Friday, April 29, 2016

Note to Century 21 - daily emails? Unsubscribe me.

I know that marketers are very excited by email marketing, but daily emails?  Really? 

I guess there may be some people who want them, but I'm not sure who they would be.  According to a 2015 survey 53% of consumers report that getting too many emails is the reason they unsubscribe - so I guess the other 47% are ok with how many they are getting.  Or not.  I think it's far more likely that they are dumping them into an email account that they have created for just that purpose and are ignoring them. (Schiff, 2015)

I read somewhere that you should send the most emails to your newest customers and oldest.  Perhaps that explains the daily emails to new customers.  But since you have no idea what a new customer wants you can't personalize the emails in any way so they simply become more spam filling my inbox. 

Not that Staples, who I have been doing business with for over a decade, is doing any better.  Saying that an offer is "Just for You" and including items I have never bought is ridiculous.  And sending me coupons that aren't good for my preferred brand of ink are insulting.  I've been a part of your loyalty program for years.  Why aren't you looking at my past purchases properly? 

When I tried to manage my subscription the choices were limited to reducing frequency to two times a week.  Not good enough.  What I really want is an email once a month for something I actually might buy.  Is that too much to ask? 

And as far as Century 21 is concerned, I will be unsubscribing as soon as I finish writing this blog.  I hope they haven't already sold my email address to a million other people so that they too can annoy me with emails I don't want.  But I imagine that ship has sailed.

Quick follow-up: When I tried to unsubscribe from C21 they would not allow me to!  Instead the best option I could find was reducing frequency to once a week.  What are they thinking?  The reason I joined the program in the first place was that I intended to do more shopping with them in the future.  Pissing me off is not a good way to start a new relationship.  I may need to reconsider.

Schiff, J. (2015, March 24)  Top 7 reasons people unsubscribe from your email list.  retrieved April 29, 2016, from

Friday, April 22, 2016

Sorry Coca-Cola, I don't think this ugly new can design is going to save you.

After five straight quarters of increases in soda volumes, due no doubt to the clever packaging personalization effort, volume was flat in first quarter 2016.  And flagship Coke volume declined in every region except Asia.  (Esterl, 2016)

Coke's solution - a new global advertising campaign begun in January doesn't seem to be helping.  So here comes a can redesign. (Lukovitz, 2016)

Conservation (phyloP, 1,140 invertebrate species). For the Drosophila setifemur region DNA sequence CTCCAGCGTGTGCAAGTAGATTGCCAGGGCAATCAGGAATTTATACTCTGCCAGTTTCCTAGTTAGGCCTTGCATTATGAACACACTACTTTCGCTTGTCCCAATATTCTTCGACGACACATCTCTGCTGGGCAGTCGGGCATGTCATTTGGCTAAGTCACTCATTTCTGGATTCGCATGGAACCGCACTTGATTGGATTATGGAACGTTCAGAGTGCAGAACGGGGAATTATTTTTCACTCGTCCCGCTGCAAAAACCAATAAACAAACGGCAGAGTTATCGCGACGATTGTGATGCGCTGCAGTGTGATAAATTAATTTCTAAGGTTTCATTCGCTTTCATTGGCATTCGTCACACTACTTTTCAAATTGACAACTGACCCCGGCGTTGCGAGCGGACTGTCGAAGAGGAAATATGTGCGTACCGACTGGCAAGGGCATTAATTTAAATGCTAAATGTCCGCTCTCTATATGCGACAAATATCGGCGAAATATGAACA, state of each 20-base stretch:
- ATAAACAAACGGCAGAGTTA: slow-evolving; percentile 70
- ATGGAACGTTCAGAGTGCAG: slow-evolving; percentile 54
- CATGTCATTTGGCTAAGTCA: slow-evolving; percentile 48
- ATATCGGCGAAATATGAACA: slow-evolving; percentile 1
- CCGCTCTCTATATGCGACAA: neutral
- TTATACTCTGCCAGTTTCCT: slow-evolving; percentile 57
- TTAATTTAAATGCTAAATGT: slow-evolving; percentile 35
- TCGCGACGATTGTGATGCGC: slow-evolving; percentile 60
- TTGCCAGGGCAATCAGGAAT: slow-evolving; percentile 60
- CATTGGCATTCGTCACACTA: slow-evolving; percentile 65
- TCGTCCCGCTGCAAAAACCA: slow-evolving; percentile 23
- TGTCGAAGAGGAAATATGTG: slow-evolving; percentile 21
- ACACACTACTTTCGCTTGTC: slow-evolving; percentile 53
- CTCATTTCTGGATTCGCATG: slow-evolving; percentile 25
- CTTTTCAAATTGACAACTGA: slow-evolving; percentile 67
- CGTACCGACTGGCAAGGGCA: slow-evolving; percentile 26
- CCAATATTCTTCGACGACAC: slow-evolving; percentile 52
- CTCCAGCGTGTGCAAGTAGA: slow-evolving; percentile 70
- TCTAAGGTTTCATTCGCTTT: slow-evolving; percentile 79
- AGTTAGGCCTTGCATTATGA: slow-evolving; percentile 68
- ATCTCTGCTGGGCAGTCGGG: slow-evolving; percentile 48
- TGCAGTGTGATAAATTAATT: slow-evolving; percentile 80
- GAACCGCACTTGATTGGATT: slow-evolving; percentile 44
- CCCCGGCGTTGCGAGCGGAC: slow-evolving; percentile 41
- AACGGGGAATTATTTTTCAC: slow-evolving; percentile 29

Ugh.  The new design doesn't appeal to me and I don't think it's going to address the wave of concern about health issues associated with sugary drinks that's the underlying cause of the decline in soda sales.

Worse yet, it may negatively impact the success of Diet Coke in the US because consumers will no longer be able to recognize the brand.

Perhaps they should have looked a bit more closely at the epic fail of Tropicana's package redesign n 2009 before making the move.

Esterl, M. (2016, April 21)  Flat Soda Consumption Hits Coke.  Wall Street Journal.  pB3 

Lukovitz, K. (2016, April 19)  Coca-Cola Unveils Global 'One Brand' Packaging.  retrieved April 21, 2016, from

Zmuda, N. (2009, April 2)  Tropicana Line's Sales Plunge 20% Post-Rebranding.  Retrieved April 21, 2016, from

Friday, April 8, 2016

Campbell's says their cans will be BPA free by 2017... gee I thought they already were.

In 2012 Campbell's promised to eliminate BPA from its can linings.  I didn't realize it would take five+ years.  I guess the linings other companies are using in Europe weren't good enough for them.

They say the new linings which use acrylic or polyester linings will be safer.  I'm not sure that I believe that.  Why would one petroleum based product be better than another?  In fact, they could be worse, but we don't know it yet.

Truthfully I took Michael Pollan's advice back in 2007 and eliminated all processed foods from my diet.  And I won't be going back.

But my bigger question is whether it makes sense for companies to even release information that involves making their products healthier and safer.  Are they just drawing attention to a problem that most consumers were unaware of?  There seems to be a spate of announcements like this coming out lately.  And, they all make me wonder what they aren't telling me.

So perhaps the best approach is the one that Kraft recently took with their Mac & Cheese.  They reformulated the product to replace artificial dyes, waited several months, sold 50 million boxes, and then shared the news. 

Here's the commercial...

Very interesting.  And I think it will be far more effective then telling me what's wrong with your product and then waiting 5 years to fix it.  What do you think?

Lukovitz, K. (2016, March 29)  Campbell Says Its Packages Will Be BPA-Free By Mid-2017.  Retrieved April 8, 2016, from

Kell, J. (2016, March 7)  Kraft Mac & Cheese Changed Its Recipe And Nobody Got Mad.  Retrieved April 8, 2016, from